Chapter 79 - Thunderstorm Part X

Summary: Continuation of 'Thunderstorm'.

A/N: Hey, guys. I finished Camp. And I discovered that I have written 300k this year so far. I'm hoping to hit 500k before the year is up, but I might fail miserably at that endeavor. Is this chapter even any good? Does it even add to the plot?

The statue didn't appease Thor.

In fact, the storm that raged that night was fiercer and stronger than ever. I could hear the rain pouring and the wind howling outside the window, driving me to distraction. I put the sketchbook down and pulled the covers over my head, listening to Toothless moan sadly, trying to nuzzle me out.

I was grateful that he hadn't left my side all day, but I couldn't help feeling guilty, too; Toothless loved rain and thunder, and he wouldn't even play in it anymore because of me. I was taking happiness away from everyone, no matter which way I turned. And this storm just proved that. This storm proved I didn't belong here.

I was so distracted that I didn't realize Stoick was home until the bedroom door opened suddenly, interrupting my thoughts. "Hiccup?" He whispered as he crept slowly into the room. "Are you alright?"

I pressed my head down harder on the pillow. "Fine." My voice came out muffled thanks to the blanket.

Stoick gently pulled the quilt away. "Get out of there. You'll suffocate."

I sighed, studying the darkening sky outside, because I could feel Stoick watching me and I really didn't want to acknowledge him. "I'm sorry."

Stoick raised an eyebrow. "What have you done wrong?"

"I…these storms…Thor's mad at me." My voice grew smaller and smaller the longer I talked, until finally I sounded more like a small child than like myself. "I know how much stress it's causing you, and I'm sorry."

"Hiccup, no, that's not…you're not the cause of these storms. Okay? I don't know what is causing them, but whatever it is, we're going to find it."

I wanted to argue with him. My emotions were all over the place from my decision to leave if the whole statue thing didn't work out. And, seeing as it hadn't, I wasn't in a particularly great mood. And I wanted to yell at Stoick, to scream at him, to prove to him that I was inadvertently causing these storms and I needed to get away from the island as fast as I possibly could. He could pretend all he wanted, but even from up here, I could see that the lightning was growing so bad that it had been setting houses on fire all day.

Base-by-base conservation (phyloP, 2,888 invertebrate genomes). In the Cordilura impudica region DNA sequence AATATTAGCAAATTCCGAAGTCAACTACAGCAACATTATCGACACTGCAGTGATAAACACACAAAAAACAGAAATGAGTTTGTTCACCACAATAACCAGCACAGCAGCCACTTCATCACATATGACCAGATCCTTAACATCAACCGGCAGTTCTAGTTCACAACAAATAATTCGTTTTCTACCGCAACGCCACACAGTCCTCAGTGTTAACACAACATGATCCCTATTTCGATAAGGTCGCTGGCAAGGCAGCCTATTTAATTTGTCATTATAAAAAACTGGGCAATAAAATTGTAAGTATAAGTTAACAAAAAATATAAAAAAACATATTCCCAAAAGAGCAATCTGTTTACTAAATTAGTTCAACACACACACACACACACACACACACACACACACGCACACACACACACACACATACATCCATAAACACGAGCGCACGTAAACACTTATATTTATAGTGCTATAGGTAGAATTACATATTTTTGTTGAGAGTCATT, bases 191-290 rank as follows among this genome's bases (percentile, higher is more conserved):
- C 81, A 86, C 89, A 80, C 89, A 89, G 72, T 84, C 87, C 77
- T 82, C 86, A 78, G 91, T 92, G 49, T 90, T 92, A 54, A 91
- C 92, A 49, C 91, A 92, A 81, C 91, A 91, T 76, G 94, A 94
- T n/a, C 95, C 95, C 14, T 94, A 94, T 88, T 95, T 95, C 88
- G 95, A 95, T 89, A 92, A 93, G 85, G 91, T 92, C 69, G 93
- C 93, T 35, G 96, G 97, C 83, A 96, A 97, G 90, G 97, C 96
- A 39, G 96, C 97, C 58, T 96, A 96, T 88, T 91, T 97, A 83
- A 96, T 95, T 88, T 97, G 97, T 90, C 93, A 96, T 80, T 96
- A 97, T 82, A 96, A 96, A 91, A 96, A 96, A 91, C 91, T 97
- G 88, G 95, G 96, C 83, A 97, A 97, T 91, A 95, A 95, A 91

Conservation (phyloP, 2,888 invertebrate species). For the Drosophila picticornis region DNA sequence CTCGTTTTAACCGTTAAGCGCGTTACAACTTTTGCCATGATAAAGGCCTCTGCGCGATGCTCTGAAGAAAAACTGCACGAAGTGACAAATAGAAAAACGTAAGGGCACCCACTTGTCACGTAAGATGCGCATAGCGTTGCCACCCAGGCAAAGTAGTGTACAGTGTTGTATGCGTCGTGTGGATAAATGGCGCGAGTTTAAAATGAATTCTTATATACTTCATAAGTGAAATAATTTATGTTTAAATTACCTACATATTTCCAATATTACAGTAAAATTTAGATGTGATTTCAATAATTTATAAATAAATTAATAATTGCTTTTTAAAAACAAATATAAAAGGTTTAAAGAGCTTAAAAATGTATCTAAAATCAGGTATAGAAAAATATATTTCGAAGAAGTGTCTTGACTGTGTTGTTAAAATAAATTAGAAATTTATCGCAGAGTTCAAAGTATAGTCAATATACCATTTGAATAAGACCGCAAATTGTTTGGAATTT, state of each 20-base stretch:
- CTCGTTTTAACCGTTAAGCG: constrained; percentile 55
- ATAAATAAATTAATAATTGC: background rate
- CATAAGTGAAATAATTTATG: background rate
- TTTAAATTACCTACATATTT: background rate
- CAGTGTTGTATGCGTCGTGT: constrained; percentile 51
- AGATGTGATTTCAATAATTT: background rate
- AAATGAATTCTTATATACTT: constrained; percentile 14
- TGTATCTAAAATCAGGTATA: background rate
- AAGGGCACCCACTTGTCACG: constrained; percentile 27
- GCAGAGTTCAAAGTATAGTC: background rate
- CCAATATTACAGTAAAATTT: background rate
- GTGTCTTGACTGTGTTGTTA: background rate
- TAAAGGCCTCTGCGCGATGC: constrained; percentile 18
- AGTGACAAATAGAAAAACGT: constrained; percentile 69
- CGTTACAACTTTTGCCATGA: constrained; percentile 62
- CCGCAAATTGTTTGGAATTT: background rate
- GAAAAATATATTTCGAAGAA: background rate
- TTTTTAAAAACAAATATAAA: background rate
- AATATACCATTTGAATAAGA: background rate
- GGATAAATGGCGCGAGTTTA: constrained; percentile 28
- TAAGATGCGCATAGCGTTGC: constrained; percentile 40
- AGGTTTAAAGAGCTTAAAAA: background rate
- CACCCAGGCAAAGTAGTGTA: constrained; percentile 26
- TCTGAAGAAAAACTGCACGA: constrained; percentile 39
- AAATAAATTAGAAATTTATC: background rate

Of course, the storm had grown noticeably worse after the statue…

I closed my eyes, groaning inwardly. Mildew was completely right.

"I promise." He gave my shoulder a light squeeze.

I nodded without replying.

I felt him drop a light kiss onto my forehead, and my heart ached with how much it hurt to know I was leaving. I hadn't said a word to Toothless, not yet, but ever since the storm had started up again, he had looked at me strangely, as if sensing my plan.

"Do you want to sleep in my bed tonight?" Stoick offered quietly, but I just shook my head.

"I'll be fine."

"Hiccup, you don't have to pretend around me."

"I'm not pretending." God. I didn't want to leave.

"It's okay to be scared."

"I'm not scared." Every flash of lightning sent another rip of fear hurtling through me, and every boom of thunder made my stomach give an unpleasant jolt, but I wasn't really afraid of the storm anymore. The comments of the villagers were a lot worse than a noisy black sky.

He sighed. Softly, and to himself. "Alright. Come downstairs if you do start to get scared, okay?"